One of my problems when it comes to separates is that nothing ever seems to go together, but hopefully in this case that won't be an issue because I know that these two were made for each other. I'll probably still keep an eye out for top-appropriate fabric that matches the other colours in the skirt though, after all it's always nice to have options, isn't it?
So, on to the individual patterns themselves....
As soon as Megan Nielsen generously released the free Veronika skirt pattern, I knew that I'd be making one. I'd been meaning to draft my own circle skirt pattern for a while, but had never quite got round to tackling the maths. The Veronika pattern means that I don't have to do that anymore! It's a basic circle skirt with two waistband widths and the option for cute scalloped pockets.
For this version, I used the narrower waistband and left off the pockets (which seemed sensible with this large-scale print), but they'll definitely be added to a future Veronika which is sitting in my mind waiting to become a reality.
As you'd expect for a circle skirt, this was a nice easy project and only took a couple of hours to do most of the sewing. As is always the case, the worst part was giving the nearly-finished skirt enough time to hang before hemming. So frustrating when you want to wear your new creation!
The fabric is from the Riley Blake Floribella collection, and I managed to pick it up for a bargain price from the Village Haberdashery sale section (as I'm writing this, they only seem to have a bolt end left - unsurprising given how much of a bargain it was!). When it arrived, I was slightly surprised by the scale of the print as I'd just imagined it would be smaller than this for some reason, but I actually love how it looks in this skirt.
The top is the Aurora pattern from June's issue of Seamwork. It's a simple vest top with added pretty details of gathering at the front and a pleat at the back (which I now reaslise I failed to get any close-ups of) where the separate yoke meets the main sections of the top. I really liked the pattern when it was released and added it to my mental list (which is rather long!) of things I want to sew.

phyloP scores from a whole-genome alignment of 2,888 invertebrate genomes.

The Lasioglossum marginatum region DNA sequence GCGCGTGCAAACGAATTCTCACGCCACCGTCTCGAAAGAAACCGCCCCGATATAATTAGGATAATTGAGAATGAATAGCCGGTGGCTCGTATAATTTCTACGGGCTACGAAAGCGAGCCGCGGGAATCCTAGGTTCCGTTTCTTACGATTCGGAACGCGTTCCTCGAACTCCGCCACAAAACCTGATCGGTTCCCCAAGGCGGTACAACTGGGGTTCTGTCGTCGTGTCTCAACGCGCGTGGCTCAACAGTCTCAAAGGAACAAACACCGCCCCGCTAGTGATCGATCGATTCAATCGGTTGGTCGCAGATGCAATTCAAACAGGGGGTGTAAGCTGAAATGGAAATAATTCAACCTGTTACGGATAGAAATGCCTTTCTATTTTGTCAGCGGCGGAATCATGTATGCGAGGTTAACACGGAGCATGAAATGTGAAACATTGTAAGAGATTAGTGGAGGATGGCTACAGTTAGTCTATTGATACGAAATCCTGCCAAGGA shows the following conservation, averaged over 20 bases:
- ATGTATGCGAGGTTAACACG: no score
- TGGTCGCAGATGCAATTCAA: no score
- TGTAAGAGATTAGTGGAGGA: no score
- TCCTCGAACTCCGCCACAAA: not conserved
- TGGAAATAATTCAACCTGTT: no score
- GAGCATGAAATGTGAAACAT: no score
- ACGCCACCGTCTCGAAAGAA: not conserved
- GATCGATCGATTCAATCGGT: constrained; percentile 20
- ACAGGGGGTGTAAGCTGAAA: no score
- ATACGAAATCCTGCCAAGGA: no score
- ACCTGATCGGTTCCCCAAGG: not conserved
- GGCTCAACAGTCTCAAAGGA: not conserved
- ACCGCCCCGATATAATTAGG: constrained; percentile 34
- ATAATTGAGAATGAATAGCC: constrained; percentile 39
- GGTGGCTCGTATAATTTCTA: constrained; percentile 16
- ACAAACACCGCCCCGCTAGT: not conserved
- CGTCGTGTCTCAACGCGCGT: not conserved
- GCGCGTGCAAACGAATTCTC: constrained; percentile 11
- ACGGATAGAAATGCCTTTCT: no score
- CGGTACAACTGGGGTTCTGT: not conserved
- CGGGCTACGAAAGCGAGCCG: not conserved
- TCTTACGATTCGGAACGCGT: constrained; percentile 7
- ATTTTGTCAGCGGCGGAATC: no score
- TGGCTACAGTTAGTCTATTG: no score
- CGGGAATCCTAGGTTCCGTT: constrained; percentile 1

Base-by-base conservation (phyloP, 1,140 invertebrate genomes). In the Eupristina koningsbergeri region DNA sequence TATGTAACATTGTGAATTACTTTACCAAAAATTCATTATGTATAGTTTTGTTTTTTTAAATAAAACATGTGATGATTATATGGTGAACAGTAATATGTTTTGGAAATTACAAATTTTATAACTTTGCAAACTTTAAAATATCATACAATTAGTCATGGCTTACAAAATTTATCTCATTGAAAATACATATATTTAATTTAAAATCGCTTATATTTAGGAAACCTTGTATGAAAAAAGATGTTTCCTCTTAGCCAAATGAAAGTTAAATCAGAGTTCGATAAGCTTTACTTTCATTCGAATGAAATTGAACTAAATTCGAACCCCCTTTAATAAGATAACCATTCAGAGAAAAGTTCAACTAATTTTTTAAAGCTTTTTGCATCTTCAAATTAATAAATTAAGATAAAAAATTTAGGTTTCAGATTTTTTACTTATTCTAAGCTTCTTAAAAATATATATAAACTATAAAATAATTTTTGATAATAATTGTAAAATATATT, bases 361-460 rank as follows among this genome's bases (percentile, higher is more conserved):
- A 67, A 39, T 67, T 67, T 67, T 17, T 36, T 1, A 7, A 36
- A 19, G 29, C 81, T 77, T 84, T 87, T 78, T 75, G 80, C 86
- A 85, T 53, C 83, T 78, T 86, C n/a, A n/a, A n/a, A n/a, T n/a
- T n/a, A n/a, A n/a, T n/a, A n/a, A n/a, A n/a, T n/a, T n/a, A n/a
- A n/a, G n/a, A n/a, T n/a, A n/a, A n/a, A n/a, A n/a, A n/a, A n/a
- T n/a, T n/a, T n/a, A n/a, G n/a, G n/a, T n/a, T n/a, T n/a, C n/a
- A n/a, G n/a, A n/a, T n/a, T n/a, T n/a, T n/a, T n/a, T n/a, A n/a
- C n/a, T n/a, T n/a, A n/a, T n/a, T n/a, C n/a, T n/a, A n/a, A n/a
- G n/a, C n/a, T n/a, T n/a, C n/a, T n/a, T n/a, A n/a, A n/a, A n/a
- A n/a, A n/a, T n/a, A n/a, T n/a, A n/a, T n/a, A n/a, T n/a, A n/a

Then when I was sewing the skirt, I realised that the fabric I had left over from making my tea-cup print Astoria was actually a pretty perfect colour match for this skirt and I had more than enough to get an Aurora out of it. As I said when I was talking about my Astoria, the fabric isn't the best quality in the world but it's worked out OK here.
As you'd expect with any Colette/Seamwork pattern, the instructions are thorough and really clear. The top comes together really quickly - I'd say their 2 hour estimate is about right and I'm not particularly speedy.
When I was sewing the top, I wasn't entirely won over by the finish it produces. Basically, you start by hemming the front neckline and the armhole sections of the front and back, then make the yoke (which is self lined), and then attach the yoke to the front and back. That means that the seams are right at the edge of the garment, whereas I'm more used to sewing the seams first and then enclosing them with the hem, and I think that looks neater. It didn't bother me at all when I was wearing it though and, let's face it, how many people are really going to study the inside of my top?! So it might not be my favourite finish, but it wouldn't stop me making another Aurora.
I really like my versions of the Aurora and Veronika together. And considering that Veronika is a free pattern, Seamwork patterns are fairly cheap, the floral fabric was a bargain and the jersey was left over from another project, I think this is a fairly thrifty outfit! I'll definitely be making both again - I already have some lovely drapey denim for a Veronika, and Aurora is a great basic-but-not-boring top so will always come in useful. And on that note, I'll leave you with a twirling shot, because surely all blog posts involving circle skirts have to feature twirling somewhere, don't they?!